1 Corinthians 7:25-40 is probably the longest passage about singleness that Paul wrote. He talks about being free from concern and not having our interests divided; that is, not having to choose between our spouse and God – because we have no spouses, all our focus goes to God. In Paul’s culture, singleness was dangerous. A man who opted for singleness wouldn’t have sons to inherit his property or to continue his family name. A woman who opted for singleness wouldn’t have children to care for her in her old age. Yet here it is – being uplifted and treated as honorable. In fact, it was so honorable that Paul had to tell the marrieds that they shouldn’t get divorced so that they could give everything to God. Because these verses are being ignored, it’s almost as if the Bible is being re-written: “Are you married? Good! You’ve arrived. Are you unmarried? Then seek to be married with your whole heart so that you may share in the fullness of the gospel!”

The reality is that there are certain seasons to singleness each with it’s own specific needs – being not-married and child-free, being a not-married parent, being not-married through divorce, and being a widow or widower. Each of these seasons represent an opportunity to minister to someone that almost always gets ignored. To see the invisible, to help the hurting, and to remember the forgotten. Just to celebrate each and every individual person where they are at.

The marriage-obsession within Christianity has gotten some bad press, usually with the focus to get people married young with the aim of getting them started having children young. A recent conference where adults tried to arrange marriages for their single children and single young adults was cancelled because of the controversial age range of their kids. Singles classes at church can often feel like a speed-dating service in our early to mid twenties, but as we age out of college and young adult ministries, singles can often feel forgotten. As if they’ve expired beyond the ‘best by’ date.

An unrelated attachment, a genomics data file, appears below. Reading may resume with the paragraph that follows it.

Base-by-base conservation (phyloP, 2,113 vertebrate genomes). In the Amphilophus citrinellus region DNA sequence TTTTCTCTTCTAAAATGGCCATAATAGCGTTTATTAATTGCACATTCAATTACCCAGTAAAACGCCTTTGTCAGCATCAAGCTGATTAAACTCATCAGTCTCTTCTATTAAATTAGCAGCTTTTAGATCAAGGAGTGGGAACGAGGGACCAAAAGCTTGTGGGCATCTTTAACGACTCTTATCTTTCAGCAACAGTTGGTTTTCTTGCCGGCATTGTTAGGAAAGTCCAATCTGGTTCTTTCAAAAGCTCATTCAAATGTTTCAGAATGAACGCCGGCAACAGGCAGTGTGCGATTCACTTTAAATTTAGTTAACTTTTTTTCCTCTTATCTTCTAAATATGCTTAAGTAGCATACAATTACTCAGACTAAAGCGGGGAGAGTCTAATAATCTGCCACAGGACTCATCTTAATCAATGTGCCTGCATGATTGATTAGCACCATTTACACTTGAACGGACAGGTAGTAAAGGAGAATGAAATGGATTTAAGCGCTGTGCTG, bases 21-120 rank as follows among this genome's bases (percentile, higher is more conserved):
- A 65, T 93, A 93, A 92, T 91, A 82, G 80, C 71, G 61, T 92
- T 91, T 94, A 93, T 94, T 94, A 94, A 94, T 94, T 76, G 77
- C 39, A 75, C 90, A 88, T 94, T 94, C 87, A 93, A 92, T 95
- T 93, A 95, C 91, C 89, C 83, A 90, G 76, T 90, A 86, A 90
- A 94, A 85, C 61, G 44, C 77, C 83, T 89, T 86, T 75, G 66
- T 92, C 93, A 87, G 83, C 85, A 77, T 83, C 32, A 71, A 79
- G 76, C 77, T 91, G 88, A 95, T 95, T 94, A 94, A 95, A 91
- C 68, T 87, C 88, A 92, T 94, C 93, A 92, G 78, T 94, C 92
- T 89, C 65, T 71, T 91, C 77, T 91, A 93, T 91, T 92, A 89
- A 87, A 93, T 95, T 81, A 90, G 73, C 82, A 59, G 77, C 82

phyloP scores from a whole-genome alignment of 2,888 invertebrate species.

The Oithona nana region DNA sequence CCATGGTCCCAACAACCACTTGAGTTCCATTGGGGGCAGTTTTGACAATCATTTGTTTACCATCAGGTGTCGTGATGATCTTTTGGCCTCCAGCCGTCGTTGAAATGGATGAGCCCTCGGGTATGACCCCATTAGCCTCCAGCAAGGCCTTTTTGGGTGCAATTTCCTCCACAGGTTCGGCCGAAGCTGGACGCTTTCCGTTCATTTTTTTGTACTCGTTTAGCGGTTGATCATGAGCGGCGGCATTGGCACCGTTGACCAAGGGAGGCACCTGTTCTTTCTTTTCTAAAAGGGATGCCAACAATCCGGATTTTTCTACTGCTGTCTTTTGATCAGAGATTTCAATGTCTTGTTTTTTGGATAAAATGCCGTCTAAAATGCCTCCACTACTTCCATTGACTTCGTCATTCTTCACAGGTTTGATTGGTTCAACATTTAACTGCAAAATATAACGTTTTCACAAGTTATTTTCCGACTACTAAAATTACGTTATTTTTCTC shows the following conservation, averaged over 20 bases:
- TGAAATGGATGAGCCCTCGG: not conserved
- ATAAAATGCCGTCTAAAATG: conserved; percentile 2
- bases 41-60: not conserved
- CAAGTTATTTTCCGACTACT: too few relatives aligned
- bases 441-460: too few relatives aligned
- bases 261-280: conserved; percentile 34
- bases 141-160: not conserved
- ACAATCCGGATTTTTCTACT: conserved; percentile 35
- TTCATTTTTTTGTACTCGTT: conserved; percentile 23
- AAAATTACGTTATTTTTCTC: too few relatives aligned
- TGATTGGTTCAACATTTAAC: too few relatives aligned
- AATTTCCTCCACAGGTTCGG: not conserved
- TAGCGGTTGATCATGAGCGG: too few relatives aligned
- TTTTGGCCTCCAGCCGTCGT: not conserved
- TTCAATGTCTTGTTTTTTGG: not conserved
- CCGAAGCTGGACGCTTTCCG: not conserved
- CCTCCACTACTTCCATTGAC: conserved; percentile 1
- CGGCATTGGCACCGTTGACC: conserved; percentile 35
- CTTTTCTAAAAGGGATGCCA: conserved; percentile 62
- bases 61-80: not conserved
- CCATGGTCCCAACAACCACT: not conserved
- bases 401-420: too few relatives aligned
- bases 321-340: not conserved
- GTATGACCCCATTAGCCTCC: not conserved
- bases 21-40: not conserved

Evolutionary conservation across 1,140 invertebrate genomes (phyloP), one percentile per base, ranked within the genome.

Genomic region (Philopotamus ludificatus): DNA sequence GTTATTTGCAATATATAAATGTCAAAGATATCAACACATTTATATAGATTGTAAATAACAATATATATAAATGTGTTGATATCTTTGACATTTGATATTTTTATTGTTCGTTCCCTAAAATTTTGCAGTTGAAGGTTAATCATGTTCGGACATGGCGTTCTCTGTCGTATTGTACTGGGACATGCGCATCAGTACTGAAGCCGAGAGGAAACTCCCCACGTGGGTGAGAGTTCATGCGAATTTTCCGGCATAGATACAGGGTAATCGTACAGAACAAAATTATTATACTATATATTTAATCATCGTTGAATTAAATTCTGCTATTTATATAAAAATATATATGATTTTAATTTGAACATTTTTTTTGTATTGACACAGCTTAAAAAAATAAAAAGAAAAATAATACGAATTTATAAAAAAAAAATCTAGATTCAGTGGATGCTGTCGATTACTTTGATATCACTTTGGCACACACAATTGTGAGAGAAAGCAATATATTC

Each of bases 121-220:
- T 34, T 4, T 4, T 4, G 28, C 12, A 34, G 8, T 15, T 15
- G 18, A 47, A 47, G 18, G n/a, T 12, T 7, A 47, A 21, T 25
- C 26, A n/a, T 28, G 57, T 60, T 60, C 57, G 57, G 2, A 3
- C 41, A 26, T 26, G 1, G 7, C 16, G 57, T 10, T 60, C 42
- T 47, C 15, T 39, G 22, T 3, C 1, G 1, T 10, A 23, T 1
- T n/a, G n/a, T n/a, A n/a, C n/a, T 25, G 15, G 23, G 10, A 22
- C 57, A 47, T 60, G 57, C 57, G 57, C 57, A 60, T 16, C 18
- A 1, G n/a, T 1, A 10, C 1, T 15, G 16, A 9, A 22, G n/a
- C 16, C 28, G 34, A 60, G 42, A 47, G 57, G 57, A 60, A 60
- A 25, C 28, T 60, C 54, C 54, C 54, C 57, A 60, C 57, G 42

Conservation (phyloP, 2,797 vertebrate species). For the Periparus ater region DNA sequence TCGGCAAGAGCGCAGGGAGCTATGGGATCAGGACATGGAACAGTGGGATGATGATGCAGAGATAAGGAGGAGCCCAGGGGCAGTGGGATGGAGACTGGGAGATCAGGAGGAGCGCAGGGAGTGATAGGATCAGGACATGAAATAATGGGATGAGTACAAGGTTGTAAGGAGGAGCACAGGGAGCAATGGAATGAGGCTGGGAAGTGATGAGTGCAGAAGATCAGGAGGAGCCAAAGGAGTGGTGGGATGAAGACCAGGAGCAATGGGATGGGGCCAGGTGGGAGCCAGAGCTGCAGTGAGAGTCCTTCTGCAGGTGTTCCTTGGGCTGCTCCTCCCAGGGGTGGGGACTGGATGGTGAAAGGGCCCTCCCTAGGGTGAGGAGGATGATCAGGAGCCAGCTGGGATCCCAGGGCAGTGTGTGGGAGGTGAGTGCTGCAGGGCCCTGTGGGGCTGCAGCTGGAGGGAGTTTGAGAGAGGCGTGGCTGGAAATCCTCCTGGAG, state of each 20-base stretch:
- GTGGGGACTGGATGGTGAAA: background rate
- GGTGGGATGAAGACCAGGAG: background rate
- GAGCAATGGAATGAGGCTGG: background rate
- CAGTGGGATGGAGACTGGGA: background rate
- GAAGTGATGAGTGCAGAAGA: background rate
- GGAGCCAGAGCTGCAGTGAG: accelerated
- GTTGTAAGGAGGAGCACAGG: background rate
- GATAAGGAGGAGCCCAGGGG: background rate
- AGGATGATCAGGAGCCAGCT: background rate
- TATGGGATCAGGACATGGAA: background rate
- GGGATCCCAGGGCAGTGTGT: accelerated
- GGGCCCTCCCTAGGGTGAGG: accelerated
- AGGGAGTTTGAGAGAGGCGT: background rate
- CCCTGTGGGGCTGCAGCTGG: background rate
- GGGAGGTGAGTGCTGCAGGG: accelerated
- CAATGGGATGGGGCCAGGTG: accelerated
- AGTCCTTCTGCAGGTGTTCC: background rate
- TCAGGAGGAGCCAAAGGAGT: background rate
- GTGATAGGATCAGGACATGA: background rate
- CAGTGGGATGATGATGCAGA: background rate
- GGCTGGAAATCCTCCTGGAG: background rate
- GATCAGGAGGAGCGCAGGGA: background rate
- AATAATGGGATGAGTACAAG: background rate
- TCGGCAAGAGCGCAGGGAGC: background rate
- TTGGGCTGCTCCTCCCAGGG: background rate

I think the best place to start is for churches to acknowledge their historical failure in serving single Christians in all seasons. It’s time to balance the scales – for every sermon on marriage, preach one on being single and godly or being single and faithful or being single and doing ministry. I think it’s time to recognize the gift of leadership that single men and women have and change our rules to permit singles a greater role in the church. It’s time to highlight single men and women who have done a great service to the church and given everything to God. I think it’s long past time when the schedule is set not according to the needs of parents, but also according to the time constraints of single Christians. It’s time to be inclusive rather than exclusive. It’s time to see us as people who are needed and wanted rather than anomaly to fix or just wish away. It’s time to recognize that there’s a population of believers who are weary from swimming against the tide and who need to be raised up to breathe a fresh breath air and it is time to do something for them before we lose them… forever.